Most people will associate Hawaii with white, sandy beaches, surfing and rugged mountains, but not many people know that the volcanic archipelago is also the state with the longest life expectancy of all of the United States.
Where the national average for life expectancy at birth is 79.7 years for the average American, those born in Hawaii can look forward to 81.3 years on this planet.
It is tempting to think this is due to the inherent beauty of Hawaii and its laidback lifestyle – and there is evidence that Hawaiian residents are less prone to feeling stressed – but it is more likely related to access to health insurance.
While 14.5 percent of Americans did not have health care coverage in 2015, in Hawaii the uninsured rate was less than half that of the national US rate.
As pleasant as it might seem, the longer life expectancy poses a bit of a problem for the State of Hawaii Employees’ Retirement System (ERS), a $14 billion defined benefit pension fund that covers almost 120,000 public employees and retirees.
Last year, the fund’s actuarial consultant, Gabriel Roeder Smith & Company, recommended that the fund’s assumptions should reflect the unique nature of Hawaii’s long-lived population and this means a sharp increase in the time it will take to get back to a fully-funded status, from 26 years to 66 years.
The underfunded status means ERS is forced to take more investment risk in its portfolio than the average US defined benefit fund.
“As an underfunded pension plan, we know that we need to take risk. We have to be exposed to growth risk in the market because that is the only way that we can hope to fund our future obligations,” Vijoy Chattergy, Chief Investment Officer of ERS, says in an interview with [i3] Insights.
“Knowing that we were going to have that exposure we had to ask ourselves: ‘What level of risk do we want to have?’ How much of a drawdown would be too much for the fund to sustain?”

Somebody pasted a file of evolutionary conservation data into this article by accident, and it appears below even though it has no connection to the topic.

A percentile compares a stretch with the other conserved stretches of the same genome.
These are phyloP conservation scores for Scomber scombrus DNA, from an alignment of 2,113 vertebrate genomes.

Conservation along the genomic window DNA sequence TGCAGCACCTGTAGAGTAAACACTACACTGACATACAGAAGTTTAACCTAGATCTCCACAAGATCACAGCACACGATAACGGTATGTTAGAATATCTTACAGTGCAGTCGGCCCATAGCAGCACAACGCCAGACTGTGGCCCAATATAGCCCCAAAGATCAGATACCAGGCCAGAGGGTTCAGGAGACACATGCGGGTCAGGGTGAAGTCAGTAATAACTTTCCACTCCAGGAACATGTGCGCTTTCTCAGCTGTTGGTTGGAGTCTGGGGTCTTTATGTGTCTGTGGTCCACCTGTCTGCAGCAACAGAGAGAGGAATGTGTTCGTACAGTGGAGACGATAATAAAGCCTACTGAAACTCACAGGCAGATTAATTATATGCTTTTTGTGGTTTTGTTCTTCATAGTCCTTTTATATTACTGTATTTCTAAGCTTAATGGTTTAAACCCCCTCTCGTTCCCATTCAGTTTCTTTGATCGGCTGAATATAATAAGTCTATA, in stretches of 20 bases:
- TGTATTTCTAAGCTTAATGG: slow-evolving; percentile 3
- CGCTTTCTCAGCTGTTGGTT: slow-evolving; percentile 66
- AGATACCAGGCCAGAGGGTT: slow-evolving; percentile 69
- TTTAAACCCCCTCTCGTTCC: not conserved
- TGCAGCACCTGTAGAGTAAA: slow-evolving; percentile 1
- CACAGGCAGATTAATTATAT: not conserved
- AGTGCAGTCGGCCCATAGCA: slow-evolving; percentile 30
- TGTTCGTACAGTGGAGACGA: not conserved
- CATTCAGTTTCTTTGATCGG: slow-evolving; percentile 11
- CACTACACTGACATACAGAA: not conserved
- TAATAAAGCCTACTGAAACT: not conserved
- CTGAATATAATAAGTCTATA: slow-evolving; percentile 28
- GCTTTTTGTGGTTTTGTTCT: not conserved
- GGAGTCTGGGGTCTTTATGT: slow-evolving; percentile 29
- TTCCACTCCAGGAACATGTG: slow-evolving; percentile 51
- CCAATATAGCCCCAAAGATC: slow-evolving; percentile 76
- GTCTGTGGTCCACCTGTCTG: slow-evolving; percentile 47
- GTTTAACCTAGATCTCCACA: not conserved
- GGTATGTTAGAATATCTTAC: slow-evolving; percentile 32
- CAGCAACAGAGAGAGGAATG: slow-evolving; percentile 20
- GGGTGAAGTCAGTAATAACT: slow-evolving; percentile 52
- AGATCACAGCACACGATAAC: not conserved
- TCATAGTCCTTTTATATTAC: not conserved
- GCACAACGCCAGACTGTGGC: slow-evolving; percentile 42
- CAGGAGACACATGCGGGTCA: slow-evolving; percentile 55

Chattergy previously worked for Japanese hedge fund SPARX International and decided to apply his knowledge of hedge fund techniques to build a risk framework that would give the fund enough exposure to growth assets to accumulate wealth, but also make it robust enough to withstand a sharp drawdown in equity markets.
After all, the underfunded status of the fund meant that a new crisis could permanently sink the fund, but buying tail-risk protection was expensive and detracted too much from the performance, he realised.
Instead, Chattergy applied his knowledge of alternative strategies and started implementing an allocation to a Crisis Risk Offset (CRO) portfolio.
A New Approach
The concept of a CRO portfolio is relatively new. It is based on the acceptance that we haven’t seen the last equity market crisis just yet and to ensure an investment portfolio is sufficiently robust and can withstand a new crisis, you need to protect it against drawdowns.
But rather than paying for expensive tail-risk protection, Crisis Risk Offset portfolios invest in a combination of long duration bonds, trend following strategies and systematic risk premia.
“The idea to focus more on risk came out of the 2008/09 experience and just an observation that risk needed to be more fully incorporated in the way we think about investment opportunities,” Chattergy says.
“It is pretty straightforward when thinking about it from an academic and private market point of view, but for the public pension world that was still something that wasn’t fully appreciated.
“People were more focused on just returns and the crisis brought out the fact that that is woefully inadequate for a professionally managed, institutional quality portfolio,” he says.
In a CRO portfolio, investors don’t try to hedge the risk of an equity market downturn but offset it by diversifying into uncorrelated strategies.
“With a hedge, you might be buying portfolio insurance, buying puts that help you sleep at night because you think it is going to be there in a crisis. It has a negative expected return.
“We expect [CRO] to actually perform okay over the long term, but the offset means that rather than hedge some part of the portfolio, it is meant to dampen that drawdown so that we can compound again at a better level than we would have been able to do otherwise.
“Once you’ve drawdown less, you can rebalance into the dislocated asset. That is very hard for people to do, even for investors, because we have behavioural biases and fear. You don’t want to catch a falling knife. But some of the best rebalancing opportunities come when you rebalance your portfolio into a dislocated asset,” he says.
The CRO portfolio will consist of three strategies, Chattergy says.
“The first would be long duration, US treasuries. The idea of holding long duration bonds is that in the event of a major and unexpected change in valuation you have a flight to quality and those assets tend to do well in those circumstances.